It’s like I’m a broken record at this point, but this is yet another episode toward the end of Batman: The Animated Series that focused on one of the familiar Rogues trying (and ultimately failing) to go straight. But, whereas with the others, whose straight-and-narrowness is always tenuous and their fall back into crime is either entirely inevitable or immensely tragic. In today’s instance, it’s a comedy of errors that lead to the villain’s downfall, but ultimately ends on a positive, hopeful note. Strange for this show, surely, but when the character is fan (and writer) favorite Harley Quinn, anything less would be a travesty. This is the rare instance where Harley appears totally sans her abusive boyfriend/boss the Joker, and she’s all the better for it, proving she can easily carry a whole episode herself. We’re talking, of course, about “Harley’s Holiday.”
Written by TAS head writer and creator of the character Paul Dini, “Harley’s Holiday” is one more for the canon of Harley Quinn acting alternately silly and violent but ultimately showing herself to be misunderstood and afraid. It’s amazing how deep they continually made her and it’s because of this that she became so popular and bled over into the comics range. This episode aired almost exactly 20 years ago, on October 15th, 1994, and is actually the very final episode of the series to feature Harley Quinn. Good swan song methinks.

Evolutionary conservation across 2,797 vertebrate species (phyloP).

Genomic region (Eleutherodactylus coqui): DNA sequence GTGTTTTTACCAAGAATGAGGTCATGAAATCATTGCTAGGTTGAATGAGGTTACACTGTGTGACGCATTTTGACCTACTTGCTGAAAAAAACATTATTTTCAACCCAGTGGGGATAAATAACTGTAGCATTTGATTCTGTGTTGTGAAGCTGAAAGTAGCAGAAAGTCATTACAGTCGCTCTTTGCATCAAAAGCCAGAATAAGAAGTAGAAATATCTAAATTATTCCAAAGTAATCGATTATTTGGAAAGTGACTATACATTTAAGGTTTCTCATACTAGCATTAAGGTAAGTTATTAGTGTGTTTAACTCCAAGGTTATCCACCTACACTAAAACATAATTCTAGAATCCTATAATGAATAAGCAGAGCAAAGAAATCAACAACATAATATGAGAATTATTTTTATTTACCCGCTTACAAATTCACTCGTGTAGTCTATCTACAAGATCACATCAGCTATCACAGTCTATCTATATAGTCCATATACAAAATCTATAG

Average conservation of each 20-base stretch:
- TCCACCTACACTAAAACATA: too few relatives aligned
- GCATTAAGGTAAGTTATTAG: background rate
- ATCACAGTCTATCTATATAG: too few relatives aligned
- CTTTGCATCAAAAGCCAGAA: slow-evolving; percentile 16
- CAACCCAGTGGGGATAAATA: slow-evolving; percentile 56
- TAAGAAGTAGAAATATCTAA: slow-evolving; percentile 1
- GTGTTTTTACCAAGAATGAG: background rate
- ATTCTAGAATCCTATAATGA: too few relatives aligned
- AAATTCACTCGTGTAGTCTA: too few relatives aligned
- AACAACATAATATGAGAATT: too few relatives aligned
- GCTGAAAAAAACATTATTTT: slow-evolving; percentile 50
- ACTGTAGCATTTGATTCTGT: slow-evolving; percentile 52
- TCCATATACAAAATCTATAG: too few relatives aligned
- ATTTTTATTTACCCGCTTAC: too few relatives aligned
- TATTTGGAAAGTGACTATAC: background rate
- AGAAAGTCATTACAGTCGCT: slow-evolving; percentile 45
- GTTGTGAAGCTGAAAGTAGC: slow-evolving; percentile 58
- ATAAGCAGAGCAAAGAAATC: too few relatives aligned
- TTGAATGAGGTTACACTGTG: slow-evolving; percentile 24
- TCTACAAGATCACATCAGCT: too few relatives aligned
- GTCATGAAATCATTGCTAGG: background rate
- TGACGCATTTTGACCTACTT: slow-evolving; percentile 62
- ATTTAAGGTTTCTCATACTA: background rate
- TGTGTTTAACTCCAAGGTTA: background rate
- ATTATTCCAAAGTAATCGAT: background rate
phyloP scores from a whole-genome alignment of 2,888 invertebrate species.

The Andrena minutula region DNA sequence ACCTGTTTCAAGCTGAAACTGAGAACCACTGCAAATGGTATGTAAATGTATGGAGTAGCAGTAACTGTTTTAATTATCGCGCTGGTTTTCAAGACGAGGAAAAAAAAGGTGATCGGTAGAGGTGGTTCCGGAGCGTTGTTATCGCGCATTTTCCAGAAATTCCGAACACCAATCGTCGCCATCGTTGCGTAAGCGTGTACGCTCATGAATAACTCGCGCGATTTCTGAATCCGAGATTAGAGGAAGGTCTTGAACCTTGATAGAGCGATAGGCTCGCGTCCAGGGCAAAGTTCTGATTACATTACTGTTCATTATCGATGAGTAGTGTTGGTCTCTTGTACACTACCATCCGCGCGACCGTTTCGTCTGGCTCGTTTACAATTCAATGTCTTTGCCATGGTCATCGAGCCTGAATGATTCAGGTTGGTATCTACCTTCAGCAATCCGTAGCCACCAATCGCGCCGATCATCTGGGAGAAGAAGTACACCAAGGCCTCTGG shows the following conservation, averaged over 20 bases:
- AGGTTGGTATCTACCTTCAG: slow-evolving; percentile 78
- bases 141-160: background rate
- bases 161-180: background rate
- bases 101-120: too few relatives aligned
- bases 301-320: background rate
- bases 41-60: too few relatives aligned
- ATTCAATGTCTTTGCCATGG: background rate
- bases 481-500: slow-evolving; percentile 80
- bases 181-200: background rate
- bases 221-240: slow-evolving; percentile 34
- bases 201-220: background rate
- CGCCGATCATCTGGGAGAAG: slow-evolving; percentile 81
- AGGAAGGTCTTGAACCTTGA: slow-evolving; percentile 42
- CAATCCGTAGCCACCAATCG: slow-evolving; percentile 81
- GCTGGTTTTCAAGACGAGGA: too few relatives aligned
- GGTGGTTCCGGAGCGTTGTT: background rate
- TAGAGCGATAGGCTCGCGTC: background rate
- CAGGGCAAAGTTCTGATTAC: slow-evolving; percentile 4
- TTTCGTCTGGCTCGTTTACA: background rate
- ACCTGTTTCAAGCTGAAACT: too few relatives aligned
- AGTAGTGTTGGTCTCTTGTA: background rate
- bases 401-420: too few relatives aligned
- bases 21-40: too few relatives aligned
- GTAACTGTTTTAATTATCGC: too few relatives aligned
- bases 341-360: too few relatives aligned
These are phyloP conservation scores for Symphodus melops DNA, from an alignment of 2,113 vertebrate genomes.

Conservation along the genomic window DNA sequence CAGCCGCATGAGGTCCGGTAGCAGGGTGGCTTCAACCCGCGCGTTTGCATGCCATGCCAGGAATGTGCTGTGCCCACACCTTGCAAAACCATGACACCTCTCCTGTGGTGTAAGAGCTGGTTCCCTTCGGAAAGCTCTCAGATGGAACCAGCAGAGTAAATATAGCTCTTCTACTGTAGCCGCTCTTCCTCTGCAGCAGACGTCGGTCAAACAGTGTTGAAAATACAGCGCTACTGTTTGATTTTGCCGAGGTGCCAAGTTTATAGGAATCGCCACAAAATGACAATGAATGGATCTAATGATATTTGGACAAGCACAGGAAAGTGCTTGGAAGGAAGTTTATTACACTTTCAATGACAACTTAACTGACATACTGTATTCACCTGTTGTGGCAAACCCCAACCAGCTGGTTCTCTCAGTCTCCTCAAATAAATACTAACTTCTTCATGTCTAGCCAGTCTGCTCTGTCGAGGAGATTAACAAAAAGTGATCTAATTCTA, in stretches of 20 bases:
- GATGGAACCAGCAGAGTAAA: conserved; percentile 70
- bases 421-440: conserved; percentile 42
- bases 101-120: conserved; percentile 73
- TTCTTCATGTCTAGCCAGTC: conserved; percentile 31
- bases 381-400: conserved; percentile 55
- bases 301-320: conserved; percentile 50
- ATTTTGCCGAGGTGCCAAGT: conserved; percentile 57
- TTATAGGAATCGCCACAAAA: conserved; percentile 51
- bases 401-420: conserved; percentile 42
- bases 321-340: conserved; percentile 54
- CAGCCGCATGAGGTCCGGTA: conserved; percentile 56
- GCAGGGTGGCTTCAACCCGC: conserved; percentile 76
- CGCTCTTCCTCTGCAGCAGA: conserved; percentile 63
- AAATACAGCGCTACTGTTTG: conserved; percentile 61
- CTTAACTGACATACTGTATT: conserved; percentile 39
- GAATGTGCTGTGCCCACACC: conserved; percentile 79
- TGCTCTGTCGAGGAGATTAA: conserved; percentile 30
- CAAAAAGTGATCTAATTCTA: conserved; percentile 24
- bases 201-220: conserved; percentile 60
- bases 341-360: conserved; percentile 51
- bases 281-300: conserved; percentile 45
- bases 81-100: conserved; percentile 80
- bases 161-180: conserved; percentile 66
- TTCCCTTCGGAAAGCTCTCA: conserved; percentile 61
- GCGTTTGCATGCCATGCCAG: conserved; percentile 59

We begin with Harley in a meeting with her doctor at Arkham Asylum. She’s apparently made amazing progress in her treatment and is excited that she’s being released the following day. She’s positive she’ll be able to stay on the path of law and order. Just then, Batman and Robin escort a hysterically-shouting Scarecrow back down Arkham’s hallowed halls. After dropping him off, Batman walks up to Harley and wishes her well out in the world. She says she’s going to be as normal as normal can be.
CUT TO people on the street running and cowering because Harley is on roller skates being pulled down the sidewalk by her beloved pet hyenas. Completely oblivious to why they’d be upset, she just thinks they’re acting strange because her outfit is out of date. She decides to go buy a new dress at a department store, where the staff also hides from “the babies.” In the same store, coincidentally, Bruce Wayne is being forced into shopping for new clothes by socialite and notoriously shallow person Veronica Vreeland. Harley literally crashes into Bruce Wayne at one point and makes small talk. When Veronica comes up, Harley cheerfully says, Rremember when I held you hostage with the Joker last year?” to her, which makes Veronica walk away slowly. Harley is upset that people can only see the way she used to be instead of the healthy person she is now.
She’s lost in thought when she pays for her new dress and takes it before the cashier can remove the security tag, so as she tries to exit, the security alarm goes off. Harley immediately thinks she’s being set up and doesn’t listen when the guard says he just needs to take the tag off. She clobbers him with a mannequin arm and heads into the dressing room. Bruce Wayne tries to talk to her, but she’s already put her Harley gear on and decides she needs to get out of there, kidnapping Veronica and stealing Bruce’s car in the process.